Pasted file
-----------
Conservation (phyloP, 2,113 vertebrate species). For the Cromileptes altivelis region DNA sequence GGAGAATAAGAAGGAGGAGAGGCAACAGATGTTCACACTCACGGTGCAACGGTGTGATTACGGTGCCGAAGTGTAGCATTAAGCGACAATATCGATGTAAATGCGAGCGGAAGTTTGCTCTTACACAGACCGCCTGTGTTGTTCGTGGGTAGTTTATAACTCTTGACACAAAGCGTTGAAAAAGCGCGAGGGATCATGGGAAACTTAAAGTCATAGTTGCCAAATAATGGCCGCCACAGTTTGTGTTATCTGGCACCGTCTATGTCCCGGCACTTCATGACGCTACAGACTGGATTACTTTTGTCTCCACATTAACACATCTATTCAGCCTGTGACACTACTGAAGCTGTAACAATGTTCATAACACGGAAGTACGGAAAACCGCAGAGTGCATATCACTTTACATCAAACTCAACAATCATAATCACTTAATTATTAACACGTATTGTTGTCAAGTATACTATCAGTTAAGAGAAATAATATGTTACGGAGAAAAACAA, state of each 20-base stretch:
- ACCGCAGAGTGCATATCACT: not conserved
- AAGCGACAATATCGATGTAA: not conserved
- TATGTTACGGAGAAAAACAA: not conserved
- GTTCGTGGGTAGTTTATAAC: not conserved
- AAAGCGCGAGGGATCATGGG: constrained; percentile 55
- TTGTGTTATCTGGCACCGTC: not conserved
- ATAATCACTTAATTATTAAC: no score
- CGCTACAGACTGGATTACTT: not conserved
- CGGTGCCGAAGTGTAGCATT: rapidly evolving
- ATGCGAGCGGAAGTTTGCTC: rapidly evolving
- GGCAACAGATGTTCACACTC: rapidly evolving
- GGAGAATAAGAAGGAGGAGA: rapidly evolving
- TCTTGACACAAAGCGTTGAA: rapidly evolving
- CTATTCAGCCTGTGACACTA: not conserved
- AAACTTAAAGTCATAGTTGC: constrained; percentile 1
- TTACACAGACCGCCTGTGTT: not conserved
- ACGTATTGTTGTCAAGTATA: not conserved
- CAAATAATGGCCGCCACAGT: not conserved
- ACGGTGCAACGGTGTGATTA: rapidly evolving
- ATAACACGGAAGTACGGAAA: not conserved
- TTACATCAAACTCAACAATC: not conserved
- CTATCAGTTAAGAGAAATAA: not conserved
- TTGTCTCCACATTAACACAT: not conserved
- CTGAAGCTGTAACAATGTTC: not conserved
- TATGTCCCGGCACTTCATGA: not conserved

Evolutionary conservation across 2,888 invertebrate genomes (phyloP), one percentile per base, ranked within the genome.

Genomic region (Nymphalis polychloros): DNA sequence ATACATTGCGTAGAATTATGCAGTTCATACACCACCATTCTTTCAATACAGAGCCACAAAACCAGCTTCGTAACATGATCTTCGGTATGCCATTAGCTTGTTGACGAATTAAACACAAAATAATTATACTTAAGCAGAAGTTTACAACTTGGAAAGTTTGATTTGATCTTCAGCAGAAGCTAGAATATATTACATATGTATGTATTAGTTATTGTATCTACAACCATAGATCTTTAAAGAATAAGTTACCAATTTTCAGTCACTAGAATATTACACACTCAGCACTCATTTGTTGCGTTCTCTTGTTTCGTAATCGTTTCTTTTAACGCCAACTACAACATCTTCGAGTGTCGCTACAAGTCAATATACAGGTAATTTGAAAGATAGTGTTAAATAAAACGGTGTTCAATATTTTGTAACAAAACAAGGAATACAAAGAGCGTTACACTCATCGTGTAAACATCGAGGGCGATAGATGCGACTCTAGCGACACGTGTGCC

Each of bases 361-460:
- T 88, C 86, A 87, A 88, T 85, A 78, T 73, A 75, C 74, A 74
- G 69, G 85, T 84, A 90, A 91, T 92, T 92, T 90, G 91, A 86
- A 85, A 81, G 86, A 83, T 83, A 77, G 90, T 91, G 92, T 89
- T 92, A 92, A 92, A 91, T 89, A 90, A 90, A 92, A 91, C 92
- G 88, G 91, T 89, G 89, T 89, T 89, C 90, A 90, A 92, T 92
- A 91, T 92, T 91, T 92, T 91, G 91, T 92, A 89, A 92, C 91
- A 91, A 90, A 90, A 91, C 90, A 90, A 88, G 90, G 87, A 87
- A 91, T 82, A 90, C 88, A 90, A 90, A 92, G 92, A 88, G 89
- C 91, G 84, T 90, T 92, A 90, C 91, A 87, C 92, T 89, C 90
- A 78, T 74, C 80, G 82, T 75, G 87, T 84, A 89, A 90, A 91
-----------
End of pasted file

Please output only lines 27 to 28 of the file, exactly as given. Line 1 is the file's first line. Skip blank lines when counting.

Evolutionary conservation across 2,888 invertebrate genomes (phyloP), one percentile per base, ranked within the genome.

Genomic region (Nymphalis polychloros): DNA sequence ATACATTGCGTAGAATTATGCAGTTCATACACCACCATTCTTTCAATACAGAGCCACAAAACCAGCTTCGTAACATGATCTTCGGTATGCCATTAGCTTGTTGACGAATTAAACACAAAATAATTATACTTAAGCAGAAGTTTACAACTTGGAAAGTTTGATTTGATCTTCAGCAGAAGCTAGAATATATTACATATGTATGTATTAGTTATTGTATCTACAACCATAGATCTTTAAAGAATAAGTTACCAATTTTCAGTCACTAGAATATTACACACTCAGCACTCATTTGTTGCGTTCTCTTGTTTCGTAATCGTTTCTTTTAACGCCAACTACAACATCTTCGAGTGTCGCTACAAGTCAATATACAGGTAATTTGAAAGATAGTGTTAAATAAAACGGTGTTCAATATTTTGTAACAAAACAAGGAATACAAAGAGCGTTACACTCATCGTGTAAACATCGAGGGCGATAGATGCGACTCTAGCGACACGTGTGCC